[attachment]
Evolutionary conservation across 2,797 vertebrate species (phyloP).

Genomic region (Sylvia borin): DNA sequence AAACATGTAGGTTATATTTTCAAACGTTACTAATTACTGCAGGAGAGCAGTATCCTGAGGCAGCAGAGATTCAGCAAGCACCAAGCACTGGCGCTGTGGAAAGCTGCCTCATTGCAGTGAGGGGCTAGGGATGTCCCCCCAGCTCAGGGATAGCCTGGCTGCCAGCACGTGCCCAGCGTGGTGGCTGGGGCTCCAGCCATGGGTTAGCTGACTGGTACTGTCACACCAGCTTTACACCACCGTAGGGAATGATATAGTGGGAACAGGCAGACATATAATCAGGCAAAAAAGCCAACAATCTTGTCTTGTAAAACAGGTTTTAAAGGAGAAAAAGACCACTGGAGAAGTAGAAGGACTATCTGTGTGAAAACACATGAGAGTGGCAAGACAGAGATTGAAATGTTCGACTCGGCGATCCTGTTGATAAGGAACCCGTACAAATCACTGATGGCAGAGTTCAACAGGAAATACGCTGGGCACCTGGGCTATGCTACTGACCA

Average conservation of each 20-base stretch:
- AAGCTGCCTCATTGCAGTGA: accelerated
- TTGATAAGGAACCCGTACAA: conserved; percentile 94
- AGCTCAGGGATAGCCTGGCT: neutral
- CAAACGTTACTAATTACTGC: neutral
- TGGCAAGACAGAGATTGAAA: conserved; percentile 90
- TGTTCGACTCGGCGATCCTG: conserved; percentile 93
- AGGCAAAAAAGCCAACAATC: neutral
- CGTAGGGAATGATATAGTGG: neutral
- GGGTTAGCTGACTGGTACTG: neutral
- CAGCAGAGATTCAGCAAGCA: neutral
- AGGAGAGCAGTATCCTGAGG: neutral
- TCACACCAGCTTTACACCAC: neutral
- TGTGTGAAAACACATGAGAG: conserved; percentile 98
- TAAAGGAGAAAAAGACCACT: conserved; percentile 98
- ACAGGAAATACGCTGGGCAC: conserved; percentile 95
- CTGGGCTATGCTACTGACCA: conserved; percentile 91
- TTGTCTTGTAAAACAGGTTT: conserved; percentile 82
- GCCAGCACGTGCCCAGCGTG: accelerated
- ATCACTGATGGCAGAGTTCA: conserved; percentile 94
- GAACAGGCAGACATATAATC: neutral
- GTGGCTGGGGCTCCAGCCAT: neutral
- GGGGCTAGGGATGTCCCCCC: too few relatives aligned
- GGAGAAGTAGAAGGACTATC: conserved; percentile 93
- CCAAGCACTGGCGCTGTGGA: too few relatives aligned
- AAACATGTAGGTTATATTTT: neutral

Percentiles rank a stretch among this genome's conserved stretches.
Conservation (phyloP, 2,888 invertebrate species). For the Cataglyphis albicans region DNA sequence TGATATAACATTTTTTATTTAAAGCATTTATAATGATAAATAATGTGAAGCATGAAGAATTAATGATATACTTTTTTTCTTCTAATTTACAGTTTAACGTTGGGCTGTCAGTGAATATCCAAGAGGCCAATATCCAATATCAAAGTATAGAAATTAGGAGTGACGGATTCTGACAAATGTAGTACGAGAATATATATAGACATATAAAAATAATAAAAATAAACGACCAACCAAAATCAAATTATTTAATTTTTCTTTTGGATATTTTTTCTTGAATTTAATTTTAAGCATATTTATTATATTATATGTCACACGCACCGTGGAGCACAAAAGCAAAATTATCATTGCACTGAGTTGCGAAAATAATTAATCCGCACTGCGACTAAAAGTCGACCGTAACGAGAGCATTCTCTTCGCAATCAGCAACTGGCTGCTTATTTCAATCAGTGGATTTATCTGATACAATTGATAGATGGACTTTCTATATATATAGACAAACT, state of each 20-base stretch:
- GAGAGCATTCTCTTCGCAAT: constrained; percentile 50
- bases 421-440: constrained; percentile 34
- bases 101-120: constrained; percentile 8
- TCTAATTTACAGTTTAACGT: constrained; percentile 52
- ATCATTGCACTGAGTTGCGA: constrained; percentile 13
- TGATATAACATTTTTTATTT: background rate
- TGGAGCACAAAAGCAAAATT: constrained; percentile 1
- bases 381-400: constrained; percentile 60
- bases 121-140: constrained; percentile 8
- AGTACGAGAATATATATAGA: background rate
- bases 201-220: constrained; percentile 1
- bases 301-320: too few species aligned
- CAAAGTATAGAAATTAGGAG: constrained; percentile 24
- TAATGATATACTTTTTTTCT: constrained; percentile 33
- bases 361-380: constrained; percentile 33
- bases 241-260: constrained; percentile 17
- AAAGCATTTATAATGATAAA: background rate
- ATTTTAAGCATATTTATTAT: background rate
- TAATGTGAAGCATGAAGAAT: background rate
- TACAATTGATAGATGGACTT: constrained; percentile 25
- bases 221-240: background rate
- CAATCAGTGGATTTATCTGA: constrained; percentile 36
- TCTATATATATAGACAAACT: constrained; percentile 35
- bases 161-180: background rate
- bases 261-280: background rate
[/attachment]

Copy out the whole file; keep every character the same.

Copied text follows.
Evolutionary conservation across 2,797 vertebrate species (phyloP).

Genomic region (Sylvia borin): DNA sequence AAACATGTAGGTTATATTTTCAAACGTTACTAATTACTGCAGGAGAGCAGTATCCTGAGGCAGCAGAGATTCAGCAAGCACCAAGCACTGGCGCTGTGGAAAGCTGCCTCATTGCAGTGAGGGGCTAGGGATGTCCCCCCAGCTCAGGGATAGCCTGGCTGCCAGCACGTGCCCAGCGTGGTGGCTGGGGCTCCAGCCATGGGTTAGCTGACTGGTACTGTCACACCAGCTTTACACCACCGTAGGGAATGATATAGTGGGAACAGGCAGACATATAATCAGGCAAAAAAGCCAACAATCTTGTCTTGTAAAACAGGTTTTAAAGGAGAAAAAGACCACTGGAGAAGTAGAAGGACTATCTGTGTGAAAACACATGAGAGTGGCAAGACAGAGATTGAAATGTTCGACTCGGCGATCCTGTTGATAAGGAACCCGTACAAATCACTGATGGCAGAGTTCAACAGGAAATACGCTGGGCACCTGGGCTATGCTACTGACCA

Average conservation of each 20-base stretch:
- AAGCTGCCTCATTGCAGTGA: accelerated
- TTGATAAGGAACCCGTACAA: conserved; percentile 94
- AGCTCAGGGATAGCCTGGCT: neutral
- CAAACGTTACTAATTACTGC: neutral
- TGGCAAGACAGAGATTGAAA: conserved; percentile 90
- TGTTCGACTCGGCGATCCTG: conserved; percentile 93
- AGGCAAAAAAGCCAACAATC: neutral
- CGTAGGGAATGATATAGTGG: neutral
- GGGTTAGCTGACTGGTACTG: neutral
- CAGCAGAGATTCAGCAAGCA: neutral
- AGGAGAGCAGTATCCTGAGG: neutral
- TCACACCAGCTTTACACCAC: neutral
- TGTGTGAAAACACATGAGAG: conserved; percentile 98
- TAAAGGAGAAAAAGACCACT: conserved; percentile 98
- ACAGGAAATACGCTGGGCAC: conserved; percentile 95
- CTGGGCTATGCTACTGACCA: conserved; percentile 91
- TTGTCTTGTAAAACAGGTTT: conserved; percentile 82
- GCCAGCACGTGCCCAGCGTG: accelerated
- ATCACTGATGGCAGAGTTCA: conserved; percentile 94
- GAACAGGCAGACATATAATC: neutral
- GTGGCTGGGGCTCCAGCCAT: neutral
- GGGGCTAGGGATGTCCCCCC: too few relatives aligned
- GGAGAAGTAGAAGGACTATC: conserved; percentile 93
- CCAAGCACTGGCGCTGTGGA: too few relatives aligned
- AAACATGTAGGTTATATTTT: neutral

Percentiles rank a stretch among this genome's conserved stretches.
Conservation (phyloP, 2,888 invertebrate species). For the Cataglyphis albicans region DNA sequence TGATATAACATTTTTTATTTAAAGCATTTATAATGATAAATAATGTGAAGCATGAAGAATTAATGATATACTTTTTTTCTTCTAATTTACAGTTTAACGTTGGGCTGTCAGTGAATATCCAAGAGGCCAATATCCAATATCAAAGTATAGAAATTAGGAGTGACGGATTCTGACAAATGTAGTACGAGAATATATATAGACATATAAAAATAATAAAAATAAACGACCAACCAAAATCAAATTATTTAATTTTTCTTTTGGATATTTTTTCTTGAATTTAATTTTAAGCATATTTATTATATTATATGTCACACGCACCGTGGAGCACAAAAGCAAAATTATCATTGCACTGAGTTGCGAAAATAATTAATCCGCACTGCGACTAAAAGTCGACCGTAACGAGAGCATTCTCTTCGCAATCAGCAACTGGCTGCTTATTTCAATCAGTGGATTTATCTGATACAATTGATAGATGGACTTTCTATATATATAGACAAACT, state of each 20-base stretch:
- GAGAGCATTCTCTTCGCAAT: constrained; percentile 50
- bases 421-440: constrained; percentile 34
- bases 101-120: constrained; percentile 8
- TCTAATTTACAGTTTAACGT: constrained; percentile 52
- ATCATTGCACTGAGTTGCGA: constrained; percentile 13
- TGATATAACATTTTTTATTT: background rate
- TGGAGCACAAAAGCAAAATT: constrained; percentile 1
- bases 381-400: constrained; percentile 60
- bases 121-140: constrained; percentile 8
- AGTACGAGAATATATATAGA: background rate
- bases 201-220: constrained; percentile 1
- bases 301-320: too few species aligned
- CAAAGTATAGAAATTAGGAG: constrained; percentile 24
- TAATGATATACTTTTTTTCT: constrained; percentile 33
- bases 361-380: constrained; percentile 33
- bases 241-260: constrained; percentile 17
- AAAGCATTTATAATGATAAA: background rate
- ATTTTAAGCATATTTATTAT: background rate
- TAATGTGAAGCATGAAGAAT: background rate
- TACAATTGATAGATGGACTT: constrained; percentile 25
- bases 221-240: background rate
- CAATCAGTGGATTTATCTGA: constrained; percentile 36
- TCTATATATATAGACAAACT: constrained; percentile 35
- bases 161-180: background rate
- bases 261-280: background rate